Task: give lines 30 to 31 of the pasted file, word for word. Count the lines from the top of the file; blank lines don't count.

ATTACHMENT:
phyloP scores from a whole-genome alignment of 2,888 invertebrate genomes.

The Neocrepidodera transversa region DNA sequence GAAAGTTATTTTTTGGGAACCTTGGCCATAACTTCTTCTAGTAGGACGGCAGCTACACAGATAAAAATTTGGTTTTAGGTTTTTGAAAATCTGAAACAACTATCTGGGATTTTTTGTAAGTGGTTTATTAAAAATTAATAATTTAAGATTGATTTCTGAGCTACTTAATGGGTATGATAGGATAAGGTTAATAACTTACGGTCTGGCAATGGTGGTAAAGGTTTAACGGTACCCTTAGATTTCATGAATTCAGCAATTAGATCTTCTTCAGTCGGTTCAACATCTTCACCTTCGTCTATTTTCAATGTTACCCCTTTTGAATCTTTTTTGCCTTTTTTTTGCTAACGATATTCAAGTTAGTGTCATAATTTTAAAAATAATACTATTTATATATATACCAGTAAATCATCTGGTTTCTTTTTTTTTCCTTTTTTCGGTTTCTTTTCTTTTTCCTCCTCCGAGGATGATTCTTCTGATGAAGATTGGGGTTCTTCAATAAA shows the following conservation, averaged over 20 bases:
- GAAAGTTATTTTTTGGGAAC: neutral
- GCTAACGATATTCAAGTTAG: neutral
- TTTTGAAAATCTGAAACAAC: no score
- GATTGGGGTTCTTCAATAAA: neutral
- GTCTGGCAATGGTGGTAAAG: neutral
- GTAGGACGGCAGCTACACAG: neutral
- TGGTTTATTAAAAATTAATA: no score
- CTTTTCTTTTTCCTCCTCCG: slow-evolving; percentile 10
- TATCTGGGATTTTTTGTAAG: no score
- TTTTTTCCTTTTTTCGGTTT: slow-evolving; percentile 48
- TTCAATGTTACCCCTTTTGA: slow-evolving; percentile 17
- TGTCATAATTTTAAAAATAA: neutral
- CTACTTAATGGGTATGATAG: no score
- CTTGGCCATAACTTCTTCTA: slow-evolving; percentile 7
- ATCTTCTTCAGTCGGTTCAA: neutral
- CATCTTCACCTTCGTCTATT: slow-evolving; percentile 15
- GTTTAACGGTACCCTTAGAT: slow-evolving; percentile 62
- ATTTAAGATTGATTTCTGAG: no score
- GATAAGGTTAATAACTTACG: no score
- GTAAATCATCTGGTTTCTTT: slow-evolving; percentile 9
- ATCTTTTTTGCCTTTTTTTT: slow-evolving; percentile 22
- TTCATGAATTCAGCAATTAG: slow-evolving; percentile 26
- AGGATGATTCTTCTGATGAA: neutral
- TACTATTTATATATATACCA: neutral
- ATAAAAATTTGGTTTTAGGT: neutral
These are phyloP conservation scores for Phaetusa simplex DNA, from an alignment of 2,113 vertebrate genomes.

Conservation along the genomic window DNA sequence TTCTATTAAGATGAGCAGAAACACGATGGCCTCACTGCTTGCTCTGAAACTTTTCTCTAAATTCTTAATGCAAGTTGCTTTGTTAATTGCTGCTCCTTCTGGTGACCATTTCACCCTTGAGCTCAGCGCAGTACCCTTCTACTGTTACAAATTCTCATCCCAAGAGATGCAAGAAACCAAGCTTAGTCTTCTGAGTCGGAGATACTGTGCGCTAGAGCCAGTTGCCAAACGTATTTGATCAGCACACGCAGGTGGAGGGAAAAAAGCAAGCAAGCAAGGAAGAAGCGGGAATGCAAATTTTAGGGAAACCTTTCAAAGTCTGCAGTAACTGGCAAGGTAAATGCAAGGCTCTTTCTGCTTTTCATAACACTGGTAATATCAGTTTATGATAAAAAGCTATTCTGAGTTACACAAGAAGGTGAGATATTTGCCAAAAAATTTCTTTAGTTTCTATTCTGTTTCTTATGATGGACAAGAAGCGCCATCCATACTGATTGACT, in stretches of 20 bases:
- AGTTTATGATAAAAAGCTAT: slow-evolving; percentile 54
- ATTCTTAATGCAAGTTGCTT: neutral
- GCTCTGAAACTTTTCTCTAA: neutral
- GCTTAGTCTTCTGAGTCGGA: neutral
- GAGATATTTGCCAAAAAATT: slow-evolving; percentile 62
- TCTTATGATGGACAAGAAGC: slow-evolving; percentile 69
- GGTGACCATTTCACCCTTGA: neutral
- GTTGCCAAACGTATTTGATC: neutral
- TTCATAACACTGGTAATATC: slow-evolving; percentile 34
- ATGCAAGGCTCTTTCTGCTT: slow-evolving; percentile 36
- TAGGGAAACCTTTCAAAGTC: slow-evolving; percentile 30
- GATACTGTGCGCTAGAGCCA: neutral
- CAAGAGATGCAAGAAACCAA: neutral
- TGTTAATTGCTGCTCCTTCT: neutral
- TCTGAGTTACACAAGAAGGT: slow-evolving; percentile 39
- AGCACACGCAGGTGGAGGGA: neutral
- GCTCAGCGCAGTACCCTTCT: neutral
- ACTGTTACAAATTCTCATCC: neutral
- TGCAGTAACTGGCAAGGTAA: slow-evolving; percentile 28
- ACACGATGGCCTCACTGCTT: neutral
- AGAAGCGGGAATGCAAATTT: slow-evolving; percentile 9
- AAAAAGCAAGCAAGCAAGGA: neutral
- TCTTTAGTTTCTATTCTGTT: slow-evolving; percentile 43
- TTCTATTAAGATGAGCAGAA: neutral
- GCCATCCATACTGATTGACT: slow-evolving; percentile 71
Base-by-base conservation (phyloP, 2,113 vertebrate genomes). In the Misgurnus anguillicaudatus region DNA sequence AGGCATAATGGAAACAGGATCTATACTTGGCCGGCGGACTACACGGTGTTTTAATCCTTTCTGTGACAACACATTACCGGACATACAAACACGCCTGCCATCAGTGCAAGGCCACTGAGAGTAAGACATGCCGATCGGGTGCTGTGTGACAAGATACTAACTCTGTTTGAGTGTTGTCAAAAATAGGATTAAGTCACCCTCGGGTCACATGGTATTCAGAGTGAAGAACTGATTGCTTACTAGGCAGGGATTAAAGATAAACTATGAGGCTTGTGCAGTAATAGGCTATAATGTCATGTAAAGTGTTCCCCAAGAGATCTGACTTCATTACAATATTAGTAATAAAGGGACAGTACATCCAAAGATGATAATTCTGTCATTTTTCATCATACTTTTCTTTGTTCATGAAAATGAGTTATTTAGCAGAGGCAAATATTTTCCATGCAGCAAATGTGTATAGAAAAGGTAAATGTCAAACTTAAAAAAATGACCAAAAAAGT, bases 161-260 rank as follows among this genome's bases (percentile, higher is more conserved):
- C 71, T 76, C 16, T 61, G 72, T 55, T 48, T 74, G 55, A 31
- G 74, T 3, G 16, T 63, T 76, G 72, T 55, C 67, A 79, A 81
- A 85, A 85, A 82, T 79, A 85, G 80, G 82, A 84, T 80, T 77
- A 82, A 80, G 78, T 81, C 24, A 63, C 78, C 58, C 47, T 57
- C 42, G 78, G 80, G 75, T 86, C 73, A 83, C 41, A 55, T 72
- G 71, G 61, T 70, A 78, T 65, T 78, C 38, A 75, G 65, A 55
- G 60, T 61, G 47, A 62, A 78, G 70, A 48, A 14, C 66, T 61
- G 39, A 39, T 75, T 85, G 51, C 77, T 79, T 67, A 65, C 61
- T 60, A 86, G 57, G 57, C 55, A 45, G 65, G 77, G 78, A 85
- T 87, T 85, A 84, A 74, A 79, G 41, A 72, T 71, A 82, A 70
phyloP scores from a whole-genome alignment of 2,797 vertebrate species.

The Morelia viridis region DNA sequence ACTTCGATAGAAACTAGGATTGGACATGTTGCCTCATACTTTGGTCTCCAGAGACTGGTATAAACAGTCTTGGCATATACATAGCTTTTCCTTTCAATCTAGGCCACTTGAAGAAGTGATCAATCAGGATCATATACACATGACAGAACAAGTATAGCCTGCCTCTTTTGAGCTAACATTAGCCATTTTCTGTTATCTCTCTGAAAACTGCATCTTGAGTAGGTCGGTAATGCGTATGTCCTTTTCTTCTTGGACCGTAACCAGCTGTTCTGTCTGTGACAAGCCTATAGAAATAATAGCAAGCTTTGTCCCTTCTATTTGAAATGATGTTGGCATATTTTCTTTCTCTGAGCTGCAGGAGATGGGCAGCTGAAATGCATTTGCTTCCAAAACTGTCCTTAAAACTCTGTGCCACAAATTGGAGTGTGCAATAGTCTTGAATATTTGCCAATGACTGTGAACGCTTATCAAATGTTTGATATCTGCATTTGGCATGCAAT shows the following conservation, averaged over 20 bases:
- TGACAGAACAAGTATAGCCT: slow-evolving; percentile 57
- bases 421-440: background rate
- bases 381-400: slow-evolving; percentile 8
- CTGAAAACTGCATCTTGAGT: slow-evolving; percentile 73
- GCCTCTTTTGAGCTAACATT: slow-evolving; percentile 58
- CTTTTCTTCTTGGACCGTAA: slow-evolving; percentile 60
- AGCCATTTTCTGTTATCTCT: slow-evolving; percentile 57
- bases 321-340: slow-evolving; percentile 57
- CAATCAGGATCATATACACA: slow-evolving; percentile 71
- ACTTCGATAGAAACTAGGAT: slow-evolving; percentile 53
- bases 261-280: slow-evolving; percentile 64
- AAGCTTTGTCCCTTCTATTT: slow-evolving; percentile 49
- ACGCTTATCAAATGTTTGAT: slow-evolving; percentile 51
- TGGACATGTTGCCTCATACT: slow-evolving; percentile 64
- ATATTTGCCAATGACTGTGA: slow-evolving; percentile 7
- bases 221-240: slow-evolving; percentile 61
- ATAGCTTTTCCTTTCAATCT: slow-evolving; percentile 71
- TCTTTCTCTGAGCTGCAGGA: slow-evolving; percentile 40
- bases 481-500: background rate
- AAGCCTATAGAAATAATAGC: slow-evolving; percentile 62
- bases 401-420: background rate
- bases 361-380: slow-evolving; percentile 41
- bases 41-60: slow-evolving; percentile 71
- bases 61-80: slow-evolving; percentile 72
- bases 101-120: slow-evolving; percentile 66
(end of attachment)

- AGTTTATGATAAAAAGCTAT: slow-evolving; percentile 54
- ATTCTTAATGCAAGTTGCTT: neutral